Nye directs even more pointed criticism towards climate change doubters. He has made stops on talk shows, created videos talking about the effects of climate change and spoken in front of his alma mater. At Alice Statler Auditorium Nye suggested a new name for global warming.

Call it "global cooking," Nye proposed, or perhaps "really hot ... really fast." Even a modest change from "global warming" to "global heating" might spur people to action.

Nye even predicted back in April 2005 that a historic hurricane could reek havok on coastal communities. Just four months later Hurricane Katrina leveled New Orleans. "Am I a genius? No. I was just paying attention. And a lot of people aren't," Nye said.

Clearly Nye isn't all about  fun and games as his TV persona might suggest. But his hardline stance on evolution education and climate change prevention is just what this country's failing education system needs.

Mary Gonzalez

Do you remember a time when politicians were admired for their actions? [Insert sound of crickets chirping here] Texas State Representative Mary Gonzalez is an admirable person. She is the first openly pansexaul politician in American history.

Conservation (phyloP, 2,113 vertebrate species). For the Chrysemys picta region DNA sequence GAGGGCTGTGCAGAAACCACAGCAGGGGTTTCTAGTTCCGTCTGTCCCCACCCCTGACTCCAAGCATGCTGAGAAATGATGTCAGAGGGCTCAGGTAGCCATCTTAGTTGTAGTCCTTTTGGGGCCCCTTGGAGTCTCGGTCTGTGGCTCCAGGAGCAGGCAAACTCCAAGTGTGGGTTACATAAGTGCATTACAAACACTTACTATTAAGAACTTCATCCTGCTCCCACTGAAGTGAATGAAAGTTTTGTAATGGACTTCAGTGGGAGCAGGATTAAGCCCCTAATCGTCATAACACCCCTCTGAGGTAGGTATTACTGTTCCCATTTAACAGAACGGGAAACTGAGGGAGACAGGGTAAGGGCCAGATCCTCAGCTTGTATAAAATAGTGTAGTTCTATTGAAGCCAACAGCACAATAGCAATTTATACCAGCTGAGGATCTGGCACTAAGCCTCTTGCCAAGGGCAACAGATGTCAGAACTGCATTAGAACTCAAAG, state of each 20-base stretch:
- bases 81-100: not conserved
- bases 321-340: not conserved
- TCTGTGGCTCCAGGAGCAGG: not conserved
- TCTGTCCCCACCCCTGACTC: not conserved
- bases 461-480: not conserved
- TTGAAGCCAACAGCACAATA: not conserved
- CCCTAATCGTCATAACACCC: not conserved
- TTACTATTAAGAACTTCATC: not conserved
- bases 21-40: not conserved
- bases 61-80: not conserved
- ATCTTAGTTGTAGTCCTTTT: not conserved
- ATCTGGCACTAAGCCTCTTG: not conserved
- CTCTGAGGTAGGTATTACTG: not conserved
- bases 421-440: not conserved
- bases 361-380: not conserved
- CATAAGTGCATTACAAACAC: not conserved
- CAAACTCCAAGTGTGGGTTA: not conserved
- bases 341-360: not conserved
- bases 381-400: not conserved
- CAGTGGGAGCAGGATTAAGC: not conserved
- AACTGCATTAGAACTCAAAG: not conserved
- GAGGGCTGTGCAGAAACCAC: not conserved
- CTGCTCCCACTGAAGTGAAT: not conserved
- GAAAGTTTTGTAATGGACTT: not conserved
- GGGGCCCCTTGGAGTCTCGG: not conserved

If you're unfamiliar with the term pansexual you're not alone. Pansexuality addresses an issue people have with labels. Gay means gay and straight means straight, until they don't.

While the capital city of Austin, Texas is known for keeping it weird and wonderful, the rest of the state, including the 75th district which Gonzalez presides over, isn't nearly as progressive.

"During the campaign if I had identified as pansexual, I would have overwhelmed everyone," she said. "Now that I'm out of the campaign, I'm completely much more able to define it."

In a perfect world Gonzalez's sexuality wouldn't draw unwarranted attention or create a media firestorm. And perhaps due to the positive reaction to Gonzalez's coming out, future politicians will decide to run as an openly pansexual candidate. Hopefully that doesn't undermine their campaign.

Being pansexual means that you are attracted to the person, not the gender, and your identification doesn't box you in. Also, unlike some close-minded people would like to allege, being pansexual doesn't mean that you're promiscuous.

"As I started to recognize the gender spectrum and dated along the gender spectrum, I was searching for words that connected to that reality, for words that embraced the spectrum. At the time I didn't feel as if the term bisexual was encompassing of a gender spectrum that I was dating and attracted to."